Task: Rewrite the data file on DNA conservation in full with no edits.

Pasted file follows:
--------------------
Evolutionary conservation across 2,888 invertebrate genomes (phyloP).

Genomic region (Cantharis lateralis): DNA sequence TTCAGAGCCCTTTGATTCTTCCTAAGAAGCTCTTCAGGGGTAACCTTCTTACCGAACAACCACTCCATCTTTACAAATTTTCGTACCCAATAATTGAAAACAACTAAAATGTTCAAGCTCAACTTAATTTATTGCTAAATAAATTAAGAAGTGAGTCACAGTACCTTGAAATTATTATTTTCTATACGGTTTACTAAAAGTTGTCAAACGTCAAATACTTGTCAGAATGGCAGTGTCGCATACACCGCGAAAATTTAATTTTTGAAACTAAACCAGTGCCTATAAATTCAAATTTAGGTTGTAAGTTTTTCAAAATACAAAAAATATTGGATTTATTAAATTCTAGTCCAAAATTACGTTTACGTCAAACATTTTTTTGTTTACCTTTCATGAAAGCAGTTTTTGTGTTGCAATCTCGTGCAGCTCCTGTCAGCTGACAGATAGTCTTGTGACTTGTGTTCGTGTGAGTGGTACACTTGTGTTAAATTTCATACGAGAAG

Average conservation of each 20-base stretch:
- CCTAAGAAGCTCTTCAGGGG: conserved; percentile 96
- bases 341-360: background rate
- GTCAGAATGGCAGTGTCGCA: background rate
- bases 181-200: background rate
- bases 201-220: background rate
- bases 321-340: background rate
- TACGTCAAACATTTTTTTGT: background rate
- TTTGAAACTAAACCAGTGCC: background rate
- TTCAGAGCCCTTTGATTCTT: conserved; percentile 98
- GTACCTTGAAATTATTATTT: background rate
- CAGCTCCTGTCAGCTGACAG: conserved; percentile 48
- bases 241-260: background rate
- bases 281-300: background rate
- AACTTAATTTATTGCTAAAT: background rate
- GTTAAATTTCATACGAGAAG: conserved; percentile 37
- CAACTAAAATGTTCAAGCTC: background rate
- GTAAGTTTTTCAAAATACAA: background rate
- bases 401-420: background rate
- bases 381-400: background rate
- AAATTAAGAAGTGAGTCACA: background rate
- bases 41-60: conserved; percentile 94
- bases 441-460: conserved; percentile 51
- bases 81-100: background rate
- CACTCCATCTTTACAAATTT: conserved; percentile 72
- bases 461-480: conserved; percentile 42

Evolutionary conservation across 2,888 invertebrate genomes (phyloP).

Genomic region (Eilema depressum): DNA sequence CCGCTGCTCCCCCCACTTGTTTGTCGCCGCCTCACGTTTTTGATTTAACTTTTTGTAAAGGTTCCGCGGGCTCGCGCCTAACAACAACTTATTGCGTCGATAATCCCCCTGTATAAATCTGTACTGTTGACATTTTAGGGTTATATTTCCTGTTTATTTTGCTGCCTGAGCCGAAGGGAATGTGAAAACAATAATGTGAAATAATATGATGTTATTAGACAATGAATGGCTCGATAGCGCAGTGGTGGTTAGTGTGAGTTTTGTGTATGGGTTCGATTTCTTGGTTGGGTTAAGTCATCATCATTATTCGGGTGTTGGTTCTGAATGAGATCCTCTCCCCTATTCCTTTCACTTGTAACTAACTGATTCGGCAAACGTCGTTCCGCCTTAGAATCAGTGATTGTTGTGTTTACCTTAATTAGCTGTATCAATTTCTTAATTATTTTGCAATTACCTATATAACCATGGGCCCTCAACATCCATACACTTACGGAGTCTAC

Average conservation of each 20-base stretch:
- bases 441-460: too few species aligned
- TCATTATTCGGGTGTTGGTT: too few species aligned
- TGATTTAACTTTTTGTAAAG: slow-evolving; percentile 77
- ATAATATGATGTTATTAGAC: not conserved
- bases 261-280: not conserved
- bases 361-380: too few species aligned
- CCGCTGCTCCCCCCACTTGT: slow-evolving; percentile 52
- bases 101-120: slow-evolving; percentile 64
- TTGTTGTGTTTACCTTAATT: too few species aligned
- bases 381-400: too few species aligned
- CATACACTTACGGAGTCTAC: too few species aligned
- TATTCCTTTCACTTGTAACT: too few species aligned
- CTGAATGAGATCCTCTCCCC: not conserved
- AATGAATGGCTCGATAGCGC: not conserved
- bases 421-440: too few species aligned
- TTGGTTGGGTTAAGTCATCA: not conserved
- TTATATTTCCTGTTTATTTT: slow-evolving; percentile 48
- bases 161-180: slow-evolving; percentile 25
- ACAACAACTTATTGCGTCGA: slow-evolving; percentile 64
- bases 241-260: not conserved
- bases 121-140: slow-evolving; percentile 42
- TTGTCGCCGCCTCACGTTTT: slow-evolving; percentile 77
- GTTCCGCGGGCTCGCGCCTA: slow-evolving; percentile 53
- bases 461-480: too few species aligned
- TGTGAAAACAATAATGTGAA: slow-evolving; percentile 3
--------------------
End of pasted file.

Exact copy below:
Evolutionary conservation across 2,888 invertebrate genomes (phyloP).

Genomic region (Cantharis lateralis): DNA sequence TTCAGAGCCCTTTGATTCTTCCTAAGAAGCTCTTCAGGGGTAACCTTCTTACCGAACAACCACTCCATCTTTACAAATTTTCGTACCCAATAATTGAAAACAACTAAAATGTTCAAGCTCAACTTAATTTATTGCTAAATAAATTAAGAAGTGAGTCACAGTACCTTGAAATTATTATTTTCTATACGGTTTACTAAAAGTTGTCAAACGTCAAATACTTGTCAGAATGGCAGTGTCGCATACACCGCGAAAATTTAATTTTTGAAACTAAACCAGTGCCTATAAATTCAAATTTAGGTTGTAAGTTTTTCAAAATACAAAAAATATTGGATTTATTAAATTCTAGTCCAAAATTACGTTTACGTCAAACATTTTTTTGTTTACCTTTCATGAAAGCAGTTTTTGTGTTGCAATCTCGTGCAGCTCCTGTCAGCTGACAGATAGTCTTGTGACTTGTGTTCGTGTGAGTGGTACACTTGTGTTAAATTTCATACGAGAAG

Average conservation of each 20-base stretch:
- CCTAAGAAGCTCTTCAGGGG: conserved; percentile 96
- bases 341-360: background rate
- GTCAGAATGGCAGTGTCGCA: background rate
- bases 181-200: background rate
- bases 201-220: background rate
- bases 321-340: background rate
- TACGTCAAACATTTTTTTGT: background rate
- TTTGAAACTAAACCAGTGCC: background rate
- TTCAGAGCCCTTTGATTCTT: conserved; percentile 98
- GTACCTTGAAATTATTATTT: background rate
- CAGCTCCTGTCAGCTGACAG: conserved; percentile 48
- bases 241-260: background rate
- bases 281-300: background rate
- AACTTAATTTATTGCTAAAT: background rate
- GTTAAATTTCATACGAGAAG: conserved; percentile 37
- CAACTAAAATGTTCAAGCTC: background rate
- GTAAGTTTTTCAAAATACAA: background rate
- bases 401-420: background rate
- bases 381-400: background rate
- AAATTAAGAAGTGAGTCACA: background rate
- bases 41-60: conserved; percentile 94
- bases 441-460: conserved; percentile 51
- bases 81-100: background rate
- CACTCCATCTTTACAAATTT: conserved; percentile 72
- bases 461-480: conserved; percentile 42

Evolutionary conservation across 2,888 invertebrate genomes (phyloP).

Genomic region (Eilema depressum): DNA sequence CCGCTGCTCCCCCCACTTGTTTGTCGCCGCCTCACGTTTTTGATTTAACTTTTTGTAAAGGTTCCGCGGGCTCGCGCCTAACAACAACTTATTGCGTCGATAATCCCCCTGTATAAATCTGTACTGTTGACATTTTAGGGTTATATTTCCTGTTTATTTTGCTGCCTGAGCCGAAGGGAATGTGAAAACAATAATGTGAAATAATATGATGTTATTAGACAATGAATGGCTCGATAGCGCAGTGGTGGTTAGTGTGAGTTTTGTGTATGGGTTCGATTTCTTGGTTGGGTTAAGTCATCATCATTATTCGGGTGTTGGTTCTGAATGAGATCCTCTCCCCTATTCCTTTCACTTGTAACTAACTGATTCGGCAAACGTCGTTCCGCCTTAGAATCAGTGATTGTTGTGTTTACCTTAATTAGCTGTATCAATTTCTTAATTATTTTGCAATTACCTATATAACCATGGGCCCTCAACATCCATACACTTACGGAGTCTAC

Average conservation of each 20-base stretch:
- bases 441-460: too few species aligned
- TCATTATTCGGGTGTTGGTT: too few species aligned
- TGATTTAACTTTTTGTAAAG: slow-evolving; percentile 77
- ATAATATGATGTTATTAGAC: not conserved
- bases 261-280: not conserved
- bases 361-380: too few species aligned
- CCGCTGCTCCCCCCACTTGT: slow-evolving; percentile 52
- bases 101-120: slow-evolving; percentile 64
- TTGTTGTGTTTACCTTAATT: too few species aligned
- bases 381-400: too few species aligned
- CATACACTTACGGAGTCTAC: too few species aligned
- TATTCCTTTCACTTGTAACT: too few species aligned
- CTGAATGAGATCCTCTCCCC: not conserved
- AATGAATGGCTCGATAGCGC: not conserved
- bases 421-440: too few species aligned
- TTGGTTGGGTTAAGTCATCA: not conserved
- TTATATTTCCTGTTTATTTT: slow-evolving; percentile 48
- bases 161-180: slow-evolving; percentile 25
- ACAACAACTTATTGCGTCGA: slow-evolving; percentile 64
- bases 241-260: not conserved
- bases 121-140: slow-evolving; percentile 42
- TTGTCGCCGCCTCACGTTTT: slow-evolving; percentile 77
- GTTCCGCGGGCTCGCGCCTA: slow-evolving; percentile 53
- bases 461-480: too few species aligned
- TGTGAAAACAATAATGTGAA: slow-evolving; percentile 3